Irrelevant whether CIL does well if coal opened up
In the early 1990s, most Indians would have been concerned over the glacial pace at which state-owned MTNL and BSNL were providing land lines. And so, much like what the government is doing in the case of the state-owned Coal India Limited whose production is growing at an even slower pace, any move to professionalise the telecom PSUs would have been welcome. Today, both MTNL and BSNL are hugely in the red, but that hardly bothers any consumer since Indian telecom has moved on, and in a big way. After the government decided to open up telephony to the private sector in 1994, private telcos have even more rural telephone lines than BSNL does.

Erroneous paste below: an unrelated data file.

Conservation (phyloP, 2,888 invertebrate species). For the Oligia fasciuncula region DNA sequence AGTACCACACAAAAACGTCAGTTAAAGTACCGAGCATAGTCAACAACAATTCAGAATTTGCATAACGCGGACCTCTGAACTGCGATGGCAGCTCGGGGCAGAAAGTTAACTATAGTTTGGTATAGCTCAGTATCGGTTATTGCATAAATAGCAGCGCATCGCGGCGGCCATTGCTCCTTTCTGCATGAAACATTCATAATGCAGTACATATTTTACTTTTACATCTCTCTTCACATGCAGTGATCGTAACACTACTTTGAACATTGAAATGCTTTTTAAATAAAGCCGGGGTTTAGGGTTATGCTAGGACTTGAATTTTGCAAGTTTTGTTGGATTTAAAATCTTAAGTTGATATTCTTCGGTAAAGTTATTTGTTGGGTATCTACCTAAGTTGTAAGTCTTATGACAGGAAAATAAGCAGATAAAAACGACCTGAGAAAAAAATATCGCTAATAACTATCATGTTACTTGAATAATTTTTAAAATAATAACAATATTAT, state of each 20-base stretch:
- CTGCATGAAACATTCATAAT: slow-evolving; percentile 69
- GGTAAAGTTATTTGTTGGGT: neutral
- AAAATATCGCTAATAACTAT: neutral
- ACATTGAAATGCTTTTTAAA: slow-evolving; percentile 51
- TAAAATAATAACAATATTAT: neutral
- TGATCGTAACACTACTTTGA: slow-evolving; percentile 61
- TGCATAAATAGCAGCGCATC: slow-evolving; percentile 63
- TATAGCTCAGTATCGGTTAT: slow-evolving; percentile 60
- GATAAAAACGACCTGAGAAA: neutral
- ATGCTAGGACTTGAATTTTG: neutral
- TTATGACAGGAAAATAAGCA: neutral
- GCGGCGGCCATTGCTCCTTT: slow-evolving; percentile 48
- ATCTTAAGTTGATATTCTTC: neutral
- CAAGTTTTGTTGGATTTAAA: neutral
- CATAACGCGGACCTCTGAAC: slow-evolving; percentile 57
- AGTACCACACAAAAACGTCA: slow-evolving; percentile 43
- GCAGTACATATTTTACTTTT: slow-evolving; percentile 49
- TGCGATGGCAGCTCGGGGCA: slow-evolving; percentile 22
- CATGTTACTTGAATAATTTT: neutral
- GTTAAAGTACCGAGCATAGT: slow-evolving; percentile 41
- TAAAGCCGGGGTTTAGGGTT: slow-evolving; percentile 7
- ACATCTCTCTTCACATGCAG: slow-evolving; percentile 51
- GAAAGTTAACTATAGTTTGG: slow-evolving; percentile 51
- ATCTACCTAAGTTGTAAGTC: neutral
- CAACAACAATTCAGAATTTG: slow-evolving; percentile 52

So while the government can try to gain time by saying it plans to hire a consultant to figure out how to restructure CIL, it’s not clear how this is going to help since the biggest problem CIL faces is its monopoly position—even private sector firms, Hindustan Motors comes to mind immediately, have suffered the same fate of low productivity in the face of limited competition, and that’s not even taking into account the inherent problems PSUs have in terms of lack of operational autonomy. In 1980, to take the example of iron ore, India had 11.5 billion tonnes of iron ore reserves and Australia 15 billion; in 2005, India’s reserves were 13.8 billion and Australia 40 billion. The difference is that Australia allows commercial mining, India doesn’t. Eventually, the government needs to be clear about whether it wants to revive Coal India or whether it wants to revive the coal sector. It can’t do the former without the latter.